Miraculously, as if in response to a crying human need, the great religious traditions either emerged or transformed in the span of about one thousand years to embrace humanity in a new vision of the future. The era is what historian Karl Jaspers identified as the Axial Age, seeing in it the dawning of "what was later to called reason and personality." We are still indebted to the insights of the sages and saints who walked on earth then: Lao-tzu, Gautama Buddha, Jesus Christ, Socrates, Confucius, Jeremiah, and Muhammad. From approximately 800 BCE to 200 BCE, there was a dramatic shift away from identification with one's tribe and toward the development of individual consciousness--giving birth to the first truly individual sense of self. Before this, as Godwin explains, a human being "felt his own impulses were 'not truly part of the self, since they [were] not within man's conscious control.'" Tumultuous emotions, like rage, envy, and lust, were thought to be "a supernatural attack [by gods or demons] from the outside." So, for example, it wasn't your own lust driving you to distraction over an attractive neighbor, but the zing of Eros' arrow. It was only during the Axial Age that human beings gradually began to recognize, and take responsibility for, those forces of good and evil that they had projected onto the gods. As theologian Ewert Cousins tells us, "'Know thyself' became the watchword of Greece; the Upanishads identified the Atman, the transcendent center of the self. The Buddha charted the way of individual enlightenment; the Jewish prophets wakened individual moral responsibility." Practices of inquiry, meditation, petitionary prayer, and confession were developed to give humanity the practical means of cultivating an inner sense of responsibility and, most importantly, a moral conscience.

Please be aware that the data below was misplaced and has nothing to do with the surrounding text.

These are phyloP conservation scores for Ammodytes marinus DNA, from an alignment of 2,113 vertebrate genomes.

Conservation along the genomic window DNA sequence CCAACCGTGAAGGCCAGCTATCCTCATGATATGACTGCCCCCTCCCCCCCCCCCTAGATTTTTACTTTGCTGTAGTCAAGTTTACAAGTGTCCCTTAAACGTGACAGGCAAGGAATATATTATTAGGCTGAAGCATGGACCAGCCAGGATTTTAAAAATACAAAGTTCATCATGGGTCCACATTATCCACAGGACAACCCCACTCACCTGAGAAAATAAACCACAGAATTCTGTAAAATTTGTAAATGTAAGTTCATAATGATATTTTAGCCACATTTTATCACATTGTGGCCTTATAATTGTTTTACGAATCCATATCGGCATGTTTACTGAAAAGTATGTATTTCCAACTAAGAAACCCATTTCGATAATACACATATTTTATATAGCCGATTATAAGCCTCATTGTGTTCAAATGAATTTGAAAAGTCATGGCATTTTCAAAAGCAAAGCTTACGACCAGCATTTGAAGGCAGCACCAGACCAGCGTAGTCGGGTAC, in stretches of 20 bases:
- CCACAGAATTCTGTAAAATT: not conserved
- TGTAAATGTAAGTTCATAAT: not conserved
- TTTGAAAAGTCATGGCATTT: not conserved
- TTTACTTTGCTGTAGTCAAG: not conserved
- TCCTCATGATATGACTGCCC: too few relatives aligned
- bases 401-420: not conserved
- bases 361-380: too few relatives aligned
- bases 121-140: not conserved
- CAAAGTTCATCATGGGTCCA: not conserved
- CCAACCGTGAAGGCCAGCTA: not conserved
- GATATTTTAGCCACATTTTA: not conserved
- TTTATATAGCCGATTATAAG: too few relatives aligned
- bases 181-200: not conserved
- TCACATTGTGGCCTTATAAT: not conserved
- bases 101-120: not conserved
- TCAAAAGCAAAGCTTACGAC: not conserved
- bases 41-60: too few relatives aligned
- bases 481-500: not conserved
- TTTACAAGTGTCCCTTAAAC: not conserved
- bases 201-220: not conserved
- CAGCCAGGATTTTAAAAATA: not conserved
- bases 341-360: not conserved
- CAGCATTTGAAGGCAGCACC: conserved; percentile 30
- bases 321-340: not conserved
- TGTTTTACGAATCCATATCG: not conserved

What she has revealed here is the shift from a Red-dominated world, still influenced by Purple magical thinking, to an emerging Blue worldview. In the next passage, she explains why this shift was crucial to the development of human beings in their quest toward the higher stages of evolution.